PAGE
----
After Seminole Road crosses St. John's Avenue, the houses become larger and more impressive still, which is no surprise as you are now on the last block of the street as it approaches the river.  A big oak tree divides the street again. 

Finally, Seminole Road ends in a pocket park on the St. Johns River.

One of the advantages of this historic neighborhood, and one of its greatest assets, is the proximity to this beautiful, wide river.  The St. Johns is a short walk from the Seminole apartments and almost every home in Riverside.

Saturday, January 21, 2012

The Clifton

The supply of  Mediterranean Revival four-plex apartment buildings in the Riverside historic district seems never-ending.  Here's one that's very pleasant.

The Clifton, 3021-3027 Riverside Avenue, Jacksonville.  My guess is the building dates from the mid to late 1920s.  This is another example of an apartment house that shares the basic layout and shape of so many buildings of this period, with enough individual touches and features to set it apart.

The arched doorways are interesting counterpoints to the double door entrances to the porches and balconies.  These are clearly original and retain their arched screen doors.  I love the choice of colors on this building. 

Among the appealing details of the Clifton are pecky cypress beams and ceilings over the front porch.  Cypress is a common building material in the neighborhood.

Arched entries lead to the front porches and mirror the arched doorways on the front of the house.

The downstairs apartments have front porches.

The upstairs units have balconies.

A driveway between the Clifton and the building next door leads to parking in back.

And the back entrances to the apartments...

It's a straightforward building, with clean lines and nice details. 

The Clifton is another of the modest but delightful apartment buildings that makes a walk or drive though this historic neighborhood so pleasant.

Sunday, January 15, 2012

Faded Beauty: The Parkland

Here's a cool little Mediterranean Revival four-plex on Seminole Road in Jacksonville's historic Riverside neighborhood just waiting for someone to come along and rescue it from the effects of time and neglect.  The good news is that it's still standing!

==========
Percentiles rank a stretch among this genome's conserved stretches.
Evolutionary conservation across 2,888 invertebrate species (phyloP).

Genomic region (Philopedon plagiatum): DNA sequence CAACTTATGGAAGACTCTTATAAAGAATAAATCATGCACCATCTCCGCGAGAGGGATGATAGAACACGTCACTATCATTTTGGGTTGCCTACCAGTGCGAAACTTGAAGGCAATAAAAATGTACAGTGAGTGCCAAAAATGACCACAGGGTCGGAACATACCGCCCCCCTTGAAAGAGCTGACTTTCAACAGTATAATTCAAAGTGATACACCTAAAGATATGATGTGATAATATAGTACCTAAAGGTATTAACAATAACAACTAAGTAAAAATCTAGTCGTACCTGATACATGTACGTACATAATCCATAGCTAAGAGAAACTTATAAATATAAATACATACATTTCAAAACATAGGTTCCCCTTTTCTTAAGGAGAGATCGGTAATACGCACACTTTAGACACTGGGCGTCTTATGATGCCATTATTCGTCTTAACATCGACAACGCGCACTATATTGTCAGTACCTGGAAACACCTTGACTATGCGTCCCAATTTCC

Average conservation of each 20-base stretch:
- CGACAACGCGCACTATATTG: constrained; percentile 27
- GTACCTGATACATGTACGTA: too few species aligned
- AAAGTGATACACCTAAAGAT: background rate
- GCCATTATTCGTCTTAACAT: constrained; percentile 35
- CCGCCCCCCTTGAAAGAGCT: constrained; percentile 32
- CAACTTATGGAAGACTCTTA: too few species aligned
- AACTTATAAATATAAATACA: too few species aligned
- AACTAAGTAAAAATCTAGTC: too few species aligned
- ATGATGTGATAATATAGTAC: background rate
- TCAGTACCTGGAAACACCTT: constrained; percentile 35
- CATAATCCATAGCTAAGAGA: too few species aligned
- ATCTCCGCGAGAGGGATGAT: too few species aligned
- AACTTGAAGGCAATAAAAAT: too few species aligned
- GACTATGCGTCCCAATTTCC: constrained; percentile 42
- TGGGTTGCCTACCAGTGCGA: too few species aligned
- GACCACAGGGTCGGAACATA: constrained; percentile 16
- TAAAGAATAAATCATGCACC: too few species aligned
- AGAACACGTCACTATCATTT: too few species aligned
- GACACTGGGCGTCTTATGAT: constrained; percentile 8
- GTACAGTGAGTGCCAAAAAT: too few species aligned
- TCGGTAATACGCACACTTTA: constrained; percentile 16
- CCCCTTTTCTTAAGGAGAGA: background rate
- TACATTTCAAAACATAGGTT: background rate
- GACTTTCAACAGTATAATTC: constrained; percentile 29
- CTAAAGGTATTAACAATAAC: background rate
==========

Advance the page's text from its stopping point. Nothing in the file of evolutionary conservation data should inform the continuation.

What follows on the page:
Parkland Apartments, 1503-1509 Seminole Road, Jacksonville, Florida.  This four unit apartment house appears to date from the mid to late 1920's and is typical for the time and the Riverside neighborhood.  I have no information on the architect or builder.  Based on similar buildings, the Parkland likely contains two bedroom, one bath apartments.  As you can see, all units have a porch or balcony overlooking the front.   

Is anyone home at the Parkland?  As far as I could tell, no; the building appears unoccupied.  This is unusual for the neighborhood and especially here, on the busy corner of Seminole Road and Park Street.  Even with the economic downturn, there are signs of renewal and restoration everywhere in the Riverside neighborhood, so it's sad to come across a neglected structure like this.  The good news is that this is the exception and a great opportunity waiting for the right person.

A wheelbarrow on the front porch is one sign that work on the building was underway at some time, but it all seems to have come to a  halt.  We can hope this is temporary and the owner is ready to resume restoration, but it didn't look that way to me. 

As is usually the case with neglected buildings, if you can look past the peeling paint, dust, and emptiness you can find interesting details that are reminders of a more respectable past and a lovely building that could, with the right attention, provide a comfortable home again.  These are the kind of embellishments that elevate an ordinary building and make it special.

Next to the building, a one-time garage that was converted at some point into a fifth apartment.

So the Parkland waits for the right person to bring it back. 

In addition to the attributes of the building itself, there is the location.  The Parkland looks out on a very pretty stretch of Seminole Road where the road splits around a line of beautiful oak trees that provides a cooling canopy.

If I had the means and know-how to save the Parkland I'd do it!  Here's hoping someone will do just that.  This is a building worth saving.